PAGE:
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Prior to any study of the Bible it is important to realize that the composition of the text can and does play an important role in conveying a written message to its reader, regardless of the type of writing that is being studied. We will frequently make use of the rules of composition unconsciously as we read or write. In her book How to Study Your Bible Kay Arthur lists several compositional tools to look for:
Introduction - Presents the information that the reader will need in order to understand what is to follow.
Comparison - Holding one person, event or thing against another in order to show similarities between them
Contrast - Holding one person, event or thing against another in order to show differences between them
Repetition - Use of a word, phrase or concept more than once in order to emphasize and/or call the audience's attention to the idea being conveyed
Progression - The development of an idea or theme as the reader progresses through the passage to increase the reader's understanding by degrees
Climax - The use of progression to develop an idea or theme to a critical point
Pivotal Point - A change in the overall direction of the passage where ideas on one side of the pivotal point differ in some way from ideas on the other side
Radiation - The central point of a passage which can be either the target or source of all other points in the passage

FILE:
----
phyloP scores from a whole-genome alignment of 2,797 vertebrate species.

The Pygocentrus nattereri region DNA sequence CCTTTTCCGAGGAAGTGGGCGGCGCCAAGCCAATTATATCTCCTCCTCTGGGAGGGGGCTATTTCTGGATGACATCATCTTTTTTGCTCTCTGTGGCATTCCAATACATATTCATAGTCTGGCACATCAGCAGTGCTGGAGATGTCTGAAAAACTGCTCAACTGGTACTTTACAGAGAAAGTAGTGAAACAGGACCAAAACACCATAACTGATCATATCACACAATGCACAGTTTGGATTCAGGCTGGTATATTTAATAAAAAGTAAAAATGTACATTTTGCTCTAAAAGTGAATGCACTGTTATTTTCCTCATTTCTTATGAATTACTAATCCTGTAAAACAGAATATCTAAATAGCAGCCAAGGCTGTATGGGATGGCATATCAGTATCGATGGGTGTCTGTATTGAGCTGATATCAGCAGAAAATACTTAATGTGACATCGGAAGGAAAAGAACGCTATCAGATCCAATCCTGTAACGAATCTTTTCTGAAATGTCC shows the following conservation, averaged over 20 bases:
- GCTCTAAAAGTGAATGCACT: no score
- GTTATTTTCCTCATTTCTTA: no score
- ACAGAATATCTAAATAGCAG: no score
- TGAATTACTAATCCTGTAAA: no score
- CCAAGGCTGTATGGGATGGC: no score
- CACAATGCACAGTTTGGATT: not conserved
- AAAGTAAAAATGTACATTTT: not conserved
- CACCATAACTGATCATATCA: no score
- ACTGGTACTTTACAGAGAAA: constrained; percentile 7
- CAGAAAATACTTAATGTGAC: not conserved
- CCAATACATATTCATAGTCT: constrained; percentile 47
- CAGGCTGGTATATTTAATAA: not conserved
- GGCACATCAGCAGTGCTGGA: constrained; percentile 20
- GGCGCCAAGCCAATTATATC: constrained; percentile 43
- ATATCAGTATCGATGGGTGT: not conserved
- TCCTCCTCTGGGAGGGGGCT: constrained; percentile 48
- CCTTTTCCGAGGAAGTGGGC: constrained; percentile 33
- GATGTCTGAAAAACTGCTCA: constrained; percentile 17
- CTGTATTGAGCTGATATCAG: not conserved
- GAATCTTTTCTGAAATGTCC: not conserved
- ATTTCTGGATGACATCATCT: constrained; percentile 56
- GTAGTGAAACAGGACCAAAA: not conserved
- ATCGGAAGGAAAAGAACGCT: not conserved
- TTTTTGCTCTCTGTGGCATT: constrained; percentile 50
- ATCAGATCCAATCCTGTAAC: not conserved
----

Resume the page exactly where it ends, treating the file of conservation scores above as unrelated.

Interchange - The author switches between two or more significant themes in a sequential manner
General to Particular - The passage moves from discussing a theme in global terms to covering the same theme in more detailed terms, can also be reversed to move from detailed coverage of a theme to a more general coverage of the same theme
Cause and Effect - The passage progresses one action to subsequent actions caused by the first, can also be reversed so that caused events are traced back to their sources
Analysis - The author presents an idea and proceeds to analyze the idea
Interrogation - The author presents a question to the reader and follows by presenting the answer
Summarization - The author presents an overview of what has been said, reviewing the principal points and making appropriate concluding comments
One must always be careful to observe the context of any figure of speech or literary device as the context will always allow us to determine the cause and situation for any specific passage. We cannot isolate discrete passages from their context at the risk of greatly misrepresenting the truth of the Bible. An example of this taken to the extreme is found in the Bible student who took the following two passages out of their context:
Then Judas, who betrayed him, when he saw that Jesus was condemned, felt remorse, and brought back the thirty pieces of silver to the chief priests and elders, saying, “I have sinned in that I betrayed innocent blood.” But they said, “What is that to us? You see to it.” He threw down the pieces of silver in the sanctuary, and departed. He went away and hanged himself.
He said, “He who showed mercy on him.” Then Jesus said to him, “Go and do likewise.”
It is obvious from this example that the context is important to the proper understanding of any passage within the Bible if we are to remain true to its teaching.